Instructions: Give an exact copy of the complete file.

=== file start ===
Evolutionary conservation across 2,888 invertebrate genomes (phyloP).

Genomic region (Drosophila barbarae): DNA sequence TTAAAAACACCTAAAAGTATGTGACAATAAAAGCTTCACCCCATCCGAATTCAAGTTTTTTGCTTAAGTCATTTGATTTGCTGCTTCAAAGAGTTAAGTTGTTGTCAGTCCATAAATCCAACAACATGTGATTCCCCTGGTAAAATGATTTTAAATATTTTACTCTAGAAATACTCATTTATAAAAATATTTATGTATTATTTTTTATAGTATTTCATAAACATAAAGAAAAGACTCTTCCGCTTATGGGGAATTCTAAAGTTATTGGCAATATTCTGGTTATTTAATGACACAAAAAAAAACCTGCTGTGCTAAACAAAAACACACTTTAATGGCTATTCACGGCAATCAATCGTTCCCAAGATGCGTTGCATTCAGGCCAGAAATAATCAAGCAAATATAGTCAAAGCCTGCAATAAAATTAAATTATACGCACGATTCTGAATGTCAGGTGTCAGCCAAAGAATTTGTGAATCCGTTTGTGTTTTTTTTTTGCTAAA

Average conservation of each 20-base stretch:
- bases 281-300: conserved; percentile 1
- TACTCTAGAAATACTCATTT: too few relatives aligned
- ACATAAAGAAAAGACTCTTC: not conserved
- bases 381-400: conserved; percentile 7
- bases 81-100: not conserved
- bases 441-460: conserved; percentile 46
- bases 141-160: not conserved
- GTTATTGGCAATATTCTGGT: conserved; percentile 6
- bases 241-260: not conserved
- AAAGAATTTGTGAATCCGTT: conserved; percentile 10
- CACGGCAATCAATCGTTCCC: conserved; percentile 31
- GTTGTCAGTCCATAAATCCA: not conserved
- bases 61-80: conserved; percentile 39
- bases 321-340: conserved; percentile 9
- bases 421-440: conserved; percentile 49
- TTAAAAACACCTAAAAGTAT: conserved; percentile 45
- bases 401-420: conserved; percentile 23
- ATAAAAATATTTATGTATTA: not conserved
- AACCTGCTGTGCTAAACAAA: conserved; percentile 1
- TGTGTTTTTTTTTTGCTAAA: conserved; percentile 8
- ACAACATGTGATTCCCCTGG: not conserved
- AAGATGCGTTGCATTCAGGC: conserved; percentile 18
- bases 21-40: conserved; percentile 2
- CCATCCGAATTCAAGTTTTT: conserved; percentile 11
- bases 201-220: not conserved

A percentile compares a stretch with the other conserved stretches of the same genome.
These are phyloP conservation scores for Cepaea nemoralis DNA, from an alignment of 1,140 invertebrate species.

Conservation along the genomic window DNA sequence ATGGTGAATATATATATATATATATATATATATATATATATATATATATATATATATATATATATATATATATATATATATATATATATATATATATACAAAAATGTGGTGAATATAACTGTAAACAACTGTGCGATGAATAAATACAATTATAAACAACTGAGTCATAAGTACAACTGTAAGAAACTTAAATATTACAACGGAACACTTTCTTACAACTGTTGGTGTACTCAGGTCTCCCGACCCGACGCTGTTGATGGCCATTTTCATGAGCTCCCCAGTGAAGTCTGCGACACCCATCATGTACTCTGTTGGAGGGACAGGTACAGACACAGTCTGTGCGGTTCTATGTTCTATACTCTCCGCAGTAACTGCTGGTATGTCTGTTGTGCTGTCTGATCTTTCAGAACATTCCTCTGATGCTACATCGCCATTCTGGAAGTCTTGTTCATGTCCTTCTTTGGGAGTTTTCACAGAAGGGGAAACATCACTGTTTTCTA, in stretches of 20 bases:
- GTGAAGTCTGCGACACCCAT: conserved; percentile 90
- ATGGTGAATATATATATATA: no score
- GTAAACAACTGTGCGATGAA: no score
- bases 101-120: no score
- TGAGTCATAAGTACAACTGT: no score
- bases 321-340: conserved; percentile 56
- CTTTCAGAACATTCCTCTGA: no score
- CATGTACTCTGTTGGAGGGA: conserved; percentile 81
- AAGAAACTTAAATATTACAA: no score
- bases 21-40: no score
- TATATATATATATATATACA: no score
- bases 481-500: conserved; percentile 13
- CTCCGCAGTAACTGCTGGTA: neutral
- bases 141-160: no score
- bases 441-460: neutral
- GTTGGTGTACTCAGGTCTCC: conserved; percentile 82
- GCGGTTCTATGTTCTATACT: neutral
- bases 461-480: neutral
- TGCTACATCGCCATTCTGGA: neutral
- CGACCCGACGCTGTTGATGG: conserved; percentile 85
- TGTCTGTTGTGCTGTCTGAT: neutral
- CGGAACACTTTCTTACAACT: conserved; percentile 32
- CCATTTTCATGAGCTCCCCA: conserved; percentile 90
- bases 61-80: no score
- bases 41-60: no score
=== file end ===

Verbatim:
Evolutionary conservation across 2,888 invertebrate genomes (phyloP).

Genomic region (Drosophila barbarae): DNA sequence TTAAAAACACCTAAAAGTATGTGACAATAAAAGCTTCACCCCATCCGAATTCAAGTTTTTTGCTTAAGTCATTTGATTTGCTGCTTCAAAGAGTTAAGTTGTTGTCAGTCCATAAATCCAACAACATGTGATTCCCCTGGTAAAATGATTTTAAATATTTTACTCTAGAAATACTCATTTATAAAAATATTTATGTATTATTTTTTATAGTATTTCATAAACATAAAGAAAAGACTCTTCCGCTTATGGGGAATTCTAAAGTTATTGGCAATATTCTGGTTATTTAATGACACAAAAAAAAACCTGCTGTGCTAAACAAAAACACACTTTAATGGCTATTCACGGCAATCAATCGTTCCCAAGATGCGTTGCATTCAGGCCAGAAATAATCAAGCAAATATAGTCAAAGCCTGCAATAAAATTAAATTATACGCACGATTCTGAATGTCAGGTGTCAGCCAAAGAATTTGTGAATCCGTTTGTGTTTTTTTTTTGCTAAA

Average conservation of each 20-base stretch:
- bases 281-300: conserved; percentile 1
- TACTCTAGAAATACTCATTT: too few relatives aligned
- ACATAAAGAAAAGACTCTTC: not conserved
- bases 381-400: conserved; percentile 7
- bases 81-100: not conserved
- bases 441-460: conserved; percentile 46
- bases 141-160: not conserved
- GTTATTGGCAATATTCTGGT: conserved; percentile 6
- bases 241-260: not conserved
- AAAGAATTTGTGAATCCGTT: conserved; percentile 10
- CACGGCAATCAATCGTTCCC: conserved; percentile 31
- GTTGTCAGTCCATAAATCCA: not conserved
- bases 61-80: conserved; percentile 39
- bases 321-340: conserved; percentile 9
- bases 421-440: conserved; percentile 49
- TTAAAAACACCTAAAAGTAT: conserved; percentile 45
- bases 401-420: conserved; percentile 23
- ATAAAAATATTTATGTATTA: not conserved
- AACCTGCTGTGCTAAACAAA: conserved; percentile 1
- TGTGTTTTTTTTTTGCTAAA: conserved; percentile 8
- ACAACATGTGATTCCCCTGG: not conserved
- AAGATGCGTTGCATTCAGGC: conserved; percentile 18
- bases 21-40: conserved; percentile 2
- CCATCCGAATTCAAGTTTTT: conserved; percentile 11
- bases 201-220: not conserved

A percentile compares a stretch with the other conserved stretches of the same genome.
These are phyloP conservation scores for Cepaea nemoralis DNA, from an alignment of 1,140 invertebrate species.

Conservation along the genomic window DNA sequence ATGGTGAATATATATATATATATATATATATATATATATATATATATATATATATATATATATATATATATATATATATATATATATATATATATATACAAAAATGTGGTGAATATAACTGTAAACAACTGTGCGATGAATAAATACAATTATAAACAACTGAGTCATAAGTACAACTGTAAGAAACTTAAATATTACAACGGAACACTTTCTTACAACTGTTGGTGTACTCAGGTCTCCCGACCCGACGCTGTTGATGGCCATTTTCATGAGCTCCCCAGTGAAGTCTGCGACACCCATCATGTACTCTGTTGGAGGGACAGGTACAGACACAGTCTGTGCGGTTCTATGTTCTATACTCTCCGCAGTAACTGCTGGTATGTCTGTTGTGCTGTCTGATCTTTCAGAACATTCCTCTGATGCTACATCGCCATTCTGGAAGTCTTGTTCATGTCCTTCTTTGGGAGTTTTCACAGAAGGGGAAACATCACTGTTTTCTA, in stretches of 20 bases:
- GTGAAGTCTGCGACACCCAT: conserved; percentile 90
- ATGGTGAATATATATATATA: no score
- GTAAACAACTGTGCGATGAA: no score
- bases 101-120: no score
- TGAGTCATAAGTACAACTGT: no score
- bases 321-340: conserved; percentile 56
- CTTTCAGAACATTCCTCTGA: no score
- CATGTACTCTGTTGGAGGGA: conserved; percentile 81
- AAGAAACTTAAATATTACAA: no score
- bases 21-40: no score
- TATATATATATATATATACA: no score
- bases 481-500: conserved; percentile 13
- CTCCGCAGTAACTGCTGGTA: neutral
- bases 141-160: no score
- bases 441-460: neutral
- GTTGGTGTACTCAGGTCTCC: conserved; percentile 82
- GCGGTTCTATGTTCTATACT: neutral
- bases 461-480: neutral
- TGCTACATCGCCATTCTGGA: neutral
- CGACCCGACGCTGTTGATGG: conserved; percentile 85
- TGTCTGTTGTGCTGTCTGAT: neutral
- CGGAACACTTTCTTACAACT: conserved; percentile 32
- CCATTTTCATGAGCTCCCCA: conserved; percentile 90
- bases 61-80: no score
- bases 41-60: no score